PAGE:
The newly-formed Angling Trust, which is due to incorporate the Angling Development Board in the next year, is the representative and governing body for angling.  It could play an important role in delivering low cost, but highly effective enforcement by helping to recruit volunteer bailiffs, who could check rod licences and provide intelligence to the EA’s own dedicated enforcement teams.  It could also deliver greater angling participation and licence sales by training coaches, improving facilities, organising angling events and marketing rod licence sales.  Many of these activities are eligible for third party funding and can be delivered much more cost-effectively in the third sector than by the EA.  Changes in the police force, including the employment of partly warranted Community Support Officers and increased use of special constables, provide experience of this approach.

The EA’s Fisheries Role

As stated above, many anglers and fisheries interests are dissatisfied with the EA’s performance.  There are several reasons for this.  One is a loss of confidence in the way rod licence income is used, caused at least in part by a lack of transparency.  Another is the lower visibility of fisheries staff on the ground; a series of reorganisations has reduced numbers of dedicated fisheries staff and led to the creation of multi-functional teams.  This reorganisation was intended to promote an integrated approach across the many related issues the EA deals with, but has had the effect of diluting specialist knowledge of fisheries, and further lowering the profile of fisheries in the EA.  It has also in many areas removed a knowledgeable local point of contact for anglers within the Environment Agency.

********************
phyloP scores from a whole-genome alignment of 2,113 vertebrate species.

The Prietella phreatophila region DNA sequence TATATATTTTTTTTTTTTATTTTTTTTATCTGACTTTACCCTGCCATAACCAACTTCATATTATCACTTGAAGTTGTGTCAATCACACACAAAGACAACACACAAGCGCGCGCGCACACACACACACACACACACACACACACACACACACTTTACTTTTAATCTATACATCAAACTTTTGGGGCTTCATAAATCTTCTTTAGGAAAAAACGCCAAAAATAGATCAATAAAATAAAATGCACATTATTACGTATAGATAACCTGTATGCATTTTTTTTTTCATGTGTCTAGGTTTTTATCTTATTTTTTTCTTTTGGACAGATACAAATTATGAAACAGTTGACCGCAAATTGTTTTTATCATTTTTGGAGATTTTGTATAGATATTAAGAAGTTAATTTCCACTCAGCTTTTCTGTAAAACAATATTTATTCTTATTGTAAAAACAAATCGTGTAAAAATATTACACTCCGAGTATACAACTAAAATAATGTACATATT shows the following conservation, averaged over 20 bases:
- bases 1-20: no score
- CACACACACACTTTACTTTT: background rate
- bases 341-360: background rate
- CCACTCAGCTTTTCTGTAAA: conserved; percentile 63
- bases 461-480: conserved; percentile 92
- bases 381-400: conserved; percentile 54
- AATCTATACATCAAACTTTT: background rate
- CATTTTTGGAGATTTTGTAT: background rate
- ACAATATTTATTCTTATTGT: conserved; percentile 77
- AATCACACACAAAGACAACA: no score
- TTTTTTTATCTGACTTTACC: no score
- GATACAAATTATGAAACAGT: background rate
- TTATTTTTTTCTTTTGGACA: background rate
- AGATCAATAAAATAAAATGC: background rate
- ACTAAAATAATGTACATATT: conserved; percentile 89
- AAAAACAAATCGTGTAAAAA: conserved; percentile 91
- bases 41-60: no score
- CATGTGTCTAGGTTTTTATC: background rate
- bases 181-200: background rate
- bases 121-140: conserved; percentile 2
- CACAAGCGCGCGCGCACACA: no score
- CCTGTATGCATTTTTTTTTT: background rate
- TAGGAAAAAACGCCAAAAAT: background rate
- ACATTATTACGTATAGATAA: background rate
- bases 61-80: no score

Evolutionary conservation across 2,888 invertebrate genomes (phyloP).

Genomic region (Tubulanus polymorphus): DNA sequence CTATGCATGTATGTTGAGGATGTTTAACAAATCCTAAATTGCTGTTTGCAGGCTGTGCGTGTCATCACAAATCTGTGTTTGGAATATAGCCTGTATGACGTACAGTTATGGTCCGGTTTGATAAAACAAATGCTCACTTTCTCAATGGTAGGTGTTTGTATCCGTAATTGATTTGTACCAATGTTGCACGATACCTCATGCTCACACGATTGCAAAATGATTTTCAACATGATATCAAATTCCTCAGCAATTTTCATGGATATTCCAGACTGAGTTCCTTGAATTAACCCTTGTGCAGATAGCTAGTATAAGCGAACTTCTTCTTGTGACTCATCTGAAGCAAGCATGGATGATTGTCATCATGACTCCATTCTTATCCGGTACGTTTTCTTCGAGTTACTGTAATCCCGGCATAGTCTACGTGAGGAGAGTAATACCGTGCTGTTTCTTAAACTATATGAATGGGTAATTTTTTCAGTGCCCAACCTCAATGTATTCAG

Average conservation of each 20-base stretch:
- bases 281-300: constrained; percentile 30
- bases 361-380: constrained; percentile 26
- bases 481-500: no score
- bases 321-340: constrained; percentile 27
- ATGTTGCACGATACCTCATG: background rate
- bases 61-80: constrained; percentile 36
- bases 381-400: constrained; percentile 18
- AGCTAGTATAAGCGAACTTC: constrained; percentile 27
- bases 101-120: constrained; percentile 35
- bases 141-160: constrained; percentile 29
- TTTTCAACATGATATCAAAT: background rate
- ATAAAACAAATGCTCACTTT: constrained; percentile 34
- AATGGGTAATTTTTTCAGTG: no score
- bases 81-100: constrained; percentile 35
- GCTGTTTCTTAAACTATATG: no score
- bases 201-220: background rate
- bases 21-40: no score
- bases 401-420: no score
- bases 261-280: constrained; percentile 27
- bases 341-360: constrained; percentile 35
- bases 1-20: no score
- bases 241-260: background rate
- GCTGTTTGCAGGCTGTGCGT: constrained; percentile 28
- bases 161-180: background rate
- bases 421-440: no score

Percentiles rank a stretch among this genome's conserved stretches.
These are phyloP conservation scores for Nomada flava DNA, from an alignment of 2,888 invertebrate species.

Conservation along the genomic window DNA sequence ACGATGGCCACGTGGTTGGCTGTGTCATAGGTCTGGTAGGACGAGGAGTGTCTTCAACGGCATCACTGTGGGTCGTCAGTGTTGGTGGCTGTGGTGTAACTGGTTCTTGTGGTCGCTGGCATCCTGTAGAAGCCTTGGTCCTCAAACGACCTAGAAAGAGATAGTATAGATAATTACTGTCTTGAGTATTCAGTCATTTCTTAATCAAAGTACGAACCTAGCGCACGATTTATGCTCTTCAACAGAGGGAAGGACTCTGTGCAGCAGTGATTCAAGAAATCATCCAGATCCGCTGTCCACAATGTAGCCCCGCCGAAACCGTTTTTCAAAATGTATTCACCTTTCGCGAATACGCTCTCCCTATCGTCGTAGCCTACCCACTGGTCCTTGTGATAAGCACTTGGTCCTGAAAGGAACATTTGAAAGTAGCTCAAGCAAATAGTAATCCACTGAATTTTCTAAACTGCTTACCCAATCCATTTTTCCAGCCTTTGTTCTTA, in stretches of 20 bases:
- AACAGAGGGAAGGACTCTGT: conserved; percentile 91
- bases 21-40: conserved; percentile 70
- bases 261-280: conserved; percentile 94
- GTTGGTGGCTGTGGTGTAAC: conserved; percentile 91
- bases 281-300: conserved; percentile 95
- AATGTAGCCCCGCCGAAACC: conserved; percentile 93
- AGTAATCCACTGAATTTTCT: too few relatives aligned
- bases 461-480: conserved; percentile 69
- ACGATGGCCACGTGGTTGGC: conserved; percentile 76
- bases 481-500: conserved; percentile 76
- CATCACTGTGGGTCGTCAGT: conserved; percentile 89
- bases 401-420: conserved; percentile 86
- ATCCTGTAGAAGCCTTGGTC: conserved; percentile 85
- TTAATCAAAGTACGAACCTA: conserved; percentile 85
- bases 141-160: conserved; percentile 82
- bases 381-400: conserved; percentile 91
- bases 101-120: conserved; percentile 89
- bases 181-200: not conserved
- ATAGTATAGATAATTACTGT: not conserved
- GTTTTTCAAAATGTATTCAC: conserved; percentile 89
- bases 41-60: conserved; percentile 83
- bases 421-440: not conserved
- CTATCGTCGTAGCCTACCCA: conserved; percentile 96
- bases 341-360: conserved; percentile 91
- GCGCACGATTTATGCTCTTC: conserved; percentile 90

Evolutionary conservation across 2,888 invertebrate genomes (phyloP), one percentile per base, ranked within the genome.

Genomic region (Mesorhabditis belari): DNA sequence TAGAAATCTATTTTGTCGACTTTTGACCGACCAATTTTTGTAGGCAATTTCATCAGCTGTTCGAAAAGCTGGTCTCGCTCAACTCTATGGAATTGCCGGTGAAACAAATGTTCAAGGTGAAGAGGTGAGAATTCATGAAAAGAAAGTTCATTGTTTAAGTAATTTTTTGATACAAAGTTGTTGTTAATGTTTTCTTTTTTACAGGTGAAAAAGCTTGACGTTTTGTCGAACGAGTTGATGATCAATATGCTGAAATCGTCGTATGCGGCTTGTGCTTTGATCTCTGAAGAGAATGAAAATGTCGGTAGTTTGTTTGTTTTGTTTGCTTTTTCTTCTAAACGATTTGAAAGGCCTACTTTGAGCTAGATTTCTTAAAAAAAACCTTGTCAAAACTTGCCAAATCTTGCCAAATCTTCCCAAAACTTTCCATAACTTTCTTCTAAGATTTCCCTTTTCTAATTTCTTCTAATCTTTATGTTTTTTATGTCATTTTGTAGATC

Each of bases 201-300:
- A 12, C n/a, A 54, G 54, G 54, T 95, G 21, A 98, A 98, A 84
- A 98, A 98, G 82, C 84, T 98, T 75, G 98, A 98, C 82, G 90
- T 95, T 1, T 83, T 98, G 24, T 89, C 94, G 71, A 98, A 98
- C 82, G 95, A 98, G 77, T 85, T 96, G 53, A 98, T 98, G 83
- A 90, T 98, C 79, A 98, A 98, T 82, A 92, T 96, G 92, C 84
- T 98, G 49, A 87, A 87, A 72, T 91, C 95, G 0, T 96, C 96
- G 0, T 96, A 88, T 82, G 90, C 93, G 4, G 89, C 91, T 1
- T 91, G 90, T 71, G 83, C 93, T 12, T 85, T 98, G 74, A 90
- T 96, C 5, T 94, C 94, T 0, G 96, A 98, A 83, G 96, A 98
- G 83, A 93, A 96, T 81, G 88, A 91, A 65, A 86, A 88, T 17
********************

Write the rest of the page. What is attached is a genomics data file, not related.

To remedy this situation, we propose:

●       a national fisheries committee comprising national angling, fisheries and conservation NGOs should be established to oversee, in an advisory capacity, how rod licence income and other dedicated fisheries funds are spent.  This committee should meet regularly, include a representative of the RFERACs, two members of the EA board and be attended by senior EA staff, and independently chaired.

●       arrangements to involve anglers and other interested people in the EA’s work at local level should be strengthened.  RFERACs should lose responsibility for recreation (other than angling) and navigation, and focus on fisheries and conservation issues; ideally they should be realigned around River Basin Districts.  Committee members should have strong links with local bodies such as rivers trusts, fisheries associations, Angling Trust regional forums and conservation trusts, and their numbers should not be artificially constrained.